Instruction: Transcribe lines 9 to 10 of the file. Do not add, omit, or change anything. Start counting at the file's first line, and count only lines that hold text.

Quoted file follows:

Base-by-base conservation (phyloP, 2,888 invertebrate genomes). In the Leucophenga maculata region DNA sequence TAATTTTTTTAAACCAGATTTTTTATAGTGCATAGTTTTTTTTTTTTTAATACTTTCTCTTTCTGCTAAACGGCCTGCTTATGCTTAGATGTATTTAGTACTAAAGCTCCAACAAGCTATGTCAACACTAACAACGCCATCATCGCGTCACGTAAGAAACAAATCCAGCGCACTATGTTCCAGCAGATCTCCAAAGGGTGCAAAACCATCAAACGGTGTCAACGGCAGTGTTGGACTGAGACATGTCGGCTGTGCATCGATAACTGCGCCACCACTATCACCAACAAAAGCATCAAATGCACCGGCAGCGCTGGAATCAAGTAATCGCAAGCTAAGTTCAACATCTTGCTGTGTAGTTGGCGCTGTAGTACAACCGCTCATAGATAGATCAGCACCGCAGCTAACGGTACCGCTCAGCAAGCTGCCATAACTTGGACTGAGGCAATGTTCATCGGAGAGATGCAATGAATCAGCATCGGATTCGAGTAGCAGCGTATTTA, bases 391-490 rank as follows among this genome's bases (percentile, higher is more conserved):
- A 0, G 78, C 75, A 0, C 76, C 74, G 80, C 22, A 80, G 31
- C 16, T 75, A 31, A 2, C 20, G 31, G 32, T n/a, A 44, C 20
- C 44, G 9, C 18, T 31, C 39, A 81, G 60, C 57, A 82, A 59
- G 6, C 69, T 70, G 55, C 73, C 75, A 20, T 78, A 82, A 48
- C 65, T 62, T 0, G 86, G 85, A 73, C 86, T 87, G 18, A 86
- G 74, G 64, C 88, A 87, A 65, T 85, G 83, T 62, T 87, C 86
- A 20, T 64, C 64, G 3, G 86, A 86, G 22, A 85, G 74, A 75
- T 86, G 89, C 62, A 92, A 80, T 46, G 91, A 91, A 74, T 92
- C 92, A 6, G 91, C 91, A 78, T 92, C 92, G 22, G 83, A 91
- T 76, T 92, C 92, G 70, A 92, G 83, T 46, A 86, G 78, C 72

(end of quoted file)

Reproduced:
- T 86, G 89, C 62, A 92, A 80, T 46, G 91, A 91, A 74, T 92
- C 92, A 6, G 91, C 91, A 78, T 92, C 92, G 22, G 83, A 91